Cross-site scripting

docassemble contains features to avoid cross-site attacks, such as CSRF and cookie flags.


docassemble contains a number of dependencies, and to the extent that any of them have known vulnerabilities, countermeasures have been taken. The code is scanned and CVEs on dependencies have been reviewed and acted upon if necessary.


docassemble makes extensive use of serialization (YAML, JSON, and pickle). The YAML and JSON methods are secure. Python’s pickle feature has security implications, but docassemble only unpickles data that it has pickled itself. If the SQL and Redis databases are not kept secure, then it is conceivable that malicious pickled data could be injected into the databases and that data could be processed by the application.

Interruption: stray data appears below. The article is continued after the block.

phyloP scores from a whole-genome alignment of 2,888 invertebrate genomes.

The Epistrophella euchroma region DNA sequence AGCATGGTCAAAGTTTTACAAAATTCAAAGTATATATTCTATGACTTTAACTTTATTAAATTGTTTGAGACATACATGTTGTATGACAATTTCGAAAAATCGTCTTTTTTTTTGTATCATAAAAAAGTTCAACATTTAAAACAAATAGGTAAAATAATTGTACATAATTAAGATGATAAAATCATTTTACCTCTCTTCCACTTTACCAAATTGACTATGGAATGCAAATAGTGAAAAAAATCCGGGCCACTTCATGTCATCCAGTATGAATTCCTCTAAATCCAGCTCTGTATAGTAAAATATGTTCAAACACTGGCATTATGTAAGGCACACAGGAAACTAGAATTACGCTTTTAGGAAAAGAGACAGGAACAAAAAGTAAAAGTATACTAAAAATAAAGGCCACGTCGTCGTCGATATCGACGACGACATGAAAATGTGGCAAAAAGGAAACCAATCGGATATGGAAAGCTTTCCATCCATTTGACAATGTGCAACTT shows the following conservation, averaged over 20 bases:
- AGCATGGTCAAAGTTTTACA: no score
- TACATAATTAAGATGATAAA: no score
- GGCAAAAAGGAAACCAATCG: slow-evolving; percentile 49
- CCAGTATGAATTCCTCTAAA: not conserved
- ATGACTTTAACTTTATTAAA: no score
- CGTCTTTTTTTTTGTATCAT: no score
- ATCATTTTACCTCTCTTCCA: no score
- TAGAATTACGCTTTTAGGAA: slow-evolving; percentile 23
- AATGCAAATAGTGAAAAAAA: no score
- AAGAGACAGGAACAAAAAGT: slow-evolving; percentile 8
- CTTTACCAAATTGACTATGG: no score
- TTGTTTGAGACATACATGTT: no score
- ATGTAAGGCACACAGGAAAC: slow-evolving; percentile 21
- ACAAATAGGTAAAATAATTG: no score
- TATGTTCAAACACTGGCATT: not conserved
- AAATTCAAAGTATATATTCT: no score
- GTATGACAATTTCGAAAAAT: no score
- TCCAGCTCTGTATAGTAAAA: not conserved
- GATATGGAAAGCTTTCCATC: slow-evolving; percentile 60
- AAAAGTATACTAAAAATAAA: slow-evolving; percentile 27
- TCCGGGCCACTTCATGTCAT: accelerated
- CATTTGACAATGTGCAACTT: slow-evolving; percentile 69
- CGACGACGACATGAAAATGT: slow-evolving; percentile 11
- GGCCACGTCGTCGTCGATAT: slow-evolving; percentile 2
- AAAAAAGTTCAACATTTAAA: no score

docassemble’s logs are sufficiently detailed that they can be used as a tool for discovering errors and intrusion attempts. docassemble can be configured to send error messages via e-mail.

Incident reporting

If Jonathan Pyle becomes aware of a issue with the docassemble software or its dependencies that could compromise the security of users’ systems, he will notify the docassemble community over Slack and e-mail and attempt to patch the software as soon as possible. Once a fix is found, a message will be posted to Slack and e-mail recommending that users install the new Docker image.


docassemble is an open-source project, not an entity. There is no insurance. The code is provided under an “as-is” license.